Sex workers and artists have gone hand in hand for hundreds if not thousands of years. Think of basically nearly every nude woman in a classic painting by a white dude, or Moulin Rouge, or ‘Victoria’ or countless other examples and you get the idea. Oh sure, they’re muses. But what if we didn’t centre […]
The fourth Kia Mau Festival is on from 1-16 June 2018. A contemporary Indigenous theatre and dance experience, the festival celebrates Māori, Pasifika, First Nations artists and their companies. Kia Mau Festival is an innovative experience for whānau and communities throughout the Wellington region to engage with Tangata Whenua and First Nations artists from across […]
The 2014 amalgamation of our Film, Television and Sound Archives into Ngā Taonga Sound & Vision saw its nomenclature justified this week with the unveiling of an aural taonga for the ages. On the 35th anniversary of Wellington Access Radio’s arrival on air, broadcast material dating back throughout the station’s lively history has been added […]
Emma from Emma Makes kindly visited and revisited – Wunderrūma: New Zealand Jewellery exhibition at The Dowse for us. Each time I return to Wunderrūma: New Zealand Jewellery I find something new I want to own. It began at the opening with Emily Valentine’s Kingfisher Brooch (2013). “Is that a bird?” said the friend I was […]
This weekend at Te Papa is going to be a grand one. Not only is it your last chance to see the very popular Game Masters, but kicking off at 10am and running non stop till 6pm on Saturday is Makertorium! Makertorium is a celebration of New Zealand’s crafters, creators, tinkerers and inventors, of all […]
Taken straight from the Weta Holics website:
As if you needed another reason to live in New Zealand! The wonderful Dowse Museum in Lower Hutt has just re-launched and is now calling itself TheNewDowse . . . AND theyÃ¢â‚¬â„¢re hosting a King Kong exhibition from June to November this year!
TheyÃ¢â‚¬â„¢re calling it Becoming King Kong. I feel excited just thinking about it!
ItÃ¢â‚¬â„¢s opening on 23 June and runs until 11 November 2007. A wee bird tells me that itÃ¢â‚¬â„¢s packed with insights into the ground-breaking film-making technologies used to make the movie, as well as the creative processes used in the conception of the character of Kong. ThatÃ¢â‚¬â„¢s right Ã¢â‚¬â€œ the grumpy ape that keeps on turning up in the film he heÃ¢â‚¬Â¦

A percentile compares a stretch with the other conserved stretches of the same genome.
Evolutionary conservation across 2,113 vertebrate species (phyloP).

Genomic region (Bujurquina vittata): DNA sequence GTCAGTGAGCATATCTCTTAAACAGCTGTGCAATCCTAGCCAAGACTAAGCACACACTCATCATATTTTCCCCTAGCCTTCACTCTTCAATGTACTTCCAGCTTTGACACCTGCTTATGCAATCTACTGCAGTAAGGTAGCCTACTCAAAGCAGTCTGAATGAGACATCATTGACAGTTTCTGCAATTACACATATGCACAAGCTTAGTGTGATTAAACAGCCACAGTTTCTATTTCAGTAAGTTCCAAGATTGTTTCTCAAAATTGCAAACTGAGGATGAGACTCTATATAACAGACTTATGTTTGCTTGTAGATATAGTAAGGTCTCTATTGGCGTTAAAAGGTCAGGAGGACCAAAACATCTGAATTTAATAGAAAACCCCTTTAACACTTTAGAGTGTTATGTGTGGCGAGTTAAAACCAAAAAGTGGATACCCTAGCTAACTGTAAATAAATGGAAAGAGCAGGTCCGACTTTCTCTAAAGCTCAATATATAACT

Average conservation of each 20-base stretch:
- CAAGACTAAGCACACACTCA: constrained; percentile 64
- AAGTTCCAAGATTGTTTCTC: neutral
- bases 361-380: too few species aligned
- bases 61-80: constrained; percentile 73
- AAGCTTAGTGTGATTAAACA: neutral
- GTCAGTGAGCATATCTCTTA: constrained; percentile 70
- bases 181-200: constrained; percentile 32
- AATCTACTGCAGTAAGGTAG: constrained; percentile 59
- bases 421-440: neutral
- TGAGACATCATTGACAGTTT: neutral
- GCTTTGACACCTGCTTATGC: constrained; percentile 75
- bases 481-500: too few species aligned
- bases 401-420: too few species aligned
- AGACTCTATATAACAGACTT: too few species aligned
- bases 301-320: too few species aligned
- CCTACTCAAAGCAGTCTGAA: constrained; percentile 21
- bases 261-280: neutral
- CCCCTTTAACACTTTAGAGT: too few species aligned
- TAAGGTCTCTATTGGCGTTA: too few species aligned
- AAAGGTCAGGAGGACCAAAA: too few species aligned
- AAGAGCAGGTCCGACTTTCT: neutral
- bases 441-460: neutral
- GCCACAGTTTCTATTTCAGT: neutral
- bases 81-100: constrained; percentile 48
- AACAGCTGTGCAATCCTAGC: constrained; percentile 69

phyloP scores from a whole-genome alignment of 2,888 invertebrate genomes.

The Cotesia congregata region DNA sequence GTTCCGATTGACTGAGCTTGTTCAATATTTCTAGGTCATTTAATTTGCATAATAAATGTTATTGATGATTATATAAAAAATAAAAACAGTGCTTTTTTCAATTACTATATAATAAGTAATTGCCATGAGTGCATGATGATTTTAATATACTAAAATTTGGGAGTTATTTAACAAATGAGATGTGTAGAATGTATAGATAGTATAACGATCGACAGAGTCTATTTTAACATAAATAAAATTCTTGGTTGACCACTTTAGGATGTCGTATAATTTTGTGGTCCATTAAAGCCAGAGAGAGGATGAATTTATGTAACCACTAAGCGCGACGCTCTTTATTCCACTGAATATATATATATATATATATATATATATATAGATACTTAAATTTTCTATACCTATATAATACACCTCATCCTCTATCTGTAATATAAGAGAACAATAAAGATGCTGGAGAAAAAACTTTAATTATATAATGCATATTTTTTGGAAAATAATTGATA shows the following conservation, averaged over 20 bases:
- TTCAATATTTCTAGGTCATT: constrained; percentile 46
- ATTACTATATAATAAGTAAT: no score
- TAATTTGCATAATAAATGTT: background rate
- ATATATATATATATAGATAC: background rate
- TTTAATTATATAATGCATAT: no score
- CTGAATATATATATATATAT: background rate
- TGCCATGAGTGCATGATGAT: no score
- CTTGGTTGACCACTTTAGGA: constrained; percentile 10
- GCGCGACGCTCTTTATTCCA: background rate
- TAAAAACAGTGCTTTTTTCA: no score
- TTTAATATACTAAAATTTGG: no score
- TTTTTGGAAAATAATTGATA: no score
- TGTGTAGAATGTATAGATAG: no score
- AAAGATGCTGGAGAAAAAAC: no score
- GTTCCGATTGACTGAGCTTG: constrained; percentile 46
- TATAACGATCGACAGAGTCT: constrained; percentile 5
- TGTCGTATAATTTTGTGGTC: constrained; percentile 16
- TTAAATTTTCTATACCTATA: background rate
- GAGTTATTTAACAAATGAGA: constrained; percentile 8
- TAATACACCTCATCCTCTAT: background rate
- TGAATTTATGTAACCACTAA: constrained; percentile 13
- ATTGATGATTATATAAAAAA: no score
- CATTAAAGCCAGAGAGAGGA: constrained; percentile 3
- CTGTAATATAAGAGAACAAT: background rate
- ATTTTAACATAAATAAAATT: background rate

The exhibition will take you behind the scenes to experience the Weta way of working, the expansive collection of the sculptured creatures, the beauty of the sketches, the innovative techniques and the secrets of how these were achieved: it took thousands of drawings, hundreds of design maquettes and Weta DigitalÃ¢â‚¬â„¢s visual effects team years of work to create the character of Kong.
To celebrate the exhibition, weÃ¢â‚¬â„¢ll be revealing previously never seen before online images from the making of the film in the new Weta Gallery …
The Settlers Museum is hosting the MUKA YOUTH PRINT EXHIBITION 2006.
The exhibition features a collection of forty original lithographs by twenty prominent artists from New Zealand, Australia and Europe.
The exhibition is unique in that it is only open to young people aged 5 to 18. The idea is that young people are given the opportunity to see, select and buy an art work that they like, uninfluenced by adults or the name of the artist. All the works reflect the normal style of the artists and there is no Ã¢â‚¬Å“talking downÃ¢â‚¬Â to the children.
The uniform low price means that this is an excellent way for young people to get real works of art into their hands.
25 and 26 November
12 noon – 5pm
Here are a few things to keep your mind off the weather this weekend.
Just along the waterfront at the Museum of Wellington City and Sea (I wish they’d find a shorter name!), they’re already two weeks into the month-long Wellingtonia LIVE event. The word “eclectic” doesn’t even begin to describe the range of things going on there: there’s a performances from the Tinakori Handbell Association, a Matariki celebration with Toni Huata, hurdy-gurdies, shanty singers, ghost tours, kete weaving and a debate on the controversial Marine Education Centre. My main interest will be in the series of talks organised by the Architectural Centre entitled “Why I do architecture”. These kick off at 1pm tomorrow with Anna Kemble-Walsh and Martin Hanley of Red Design and John Mills of John Mills Architects.
From eclectic to electric: new synth-pop band The Blush Response have their debut gig at Sandwiches tomorrow night. The band may be new, but the musicians will be very familiar to Wellingtonians: Jeramiah Ross (aka Module), Rhian Sheehan, Raashi Malik (of Rhombus, among others) and Paul McLaney of Gramsci.
Finally, you could always try to figure out the location of the current Mystery Bar. If you do, you’d better get looking tonight because it’s closed on Saturday nights (that’s a clue). It also has something in common with Sandwiches.
For those of you interested in neither the Sevens, nor local music… How about this? An opportunity to see the Touring Treaty exhibition TREATY 2 U, the Treaty of Waitangi touring exhibition which is travelling around New Zealand over the next few months will be in the Wellington region over Waitangi weekend. It will be […]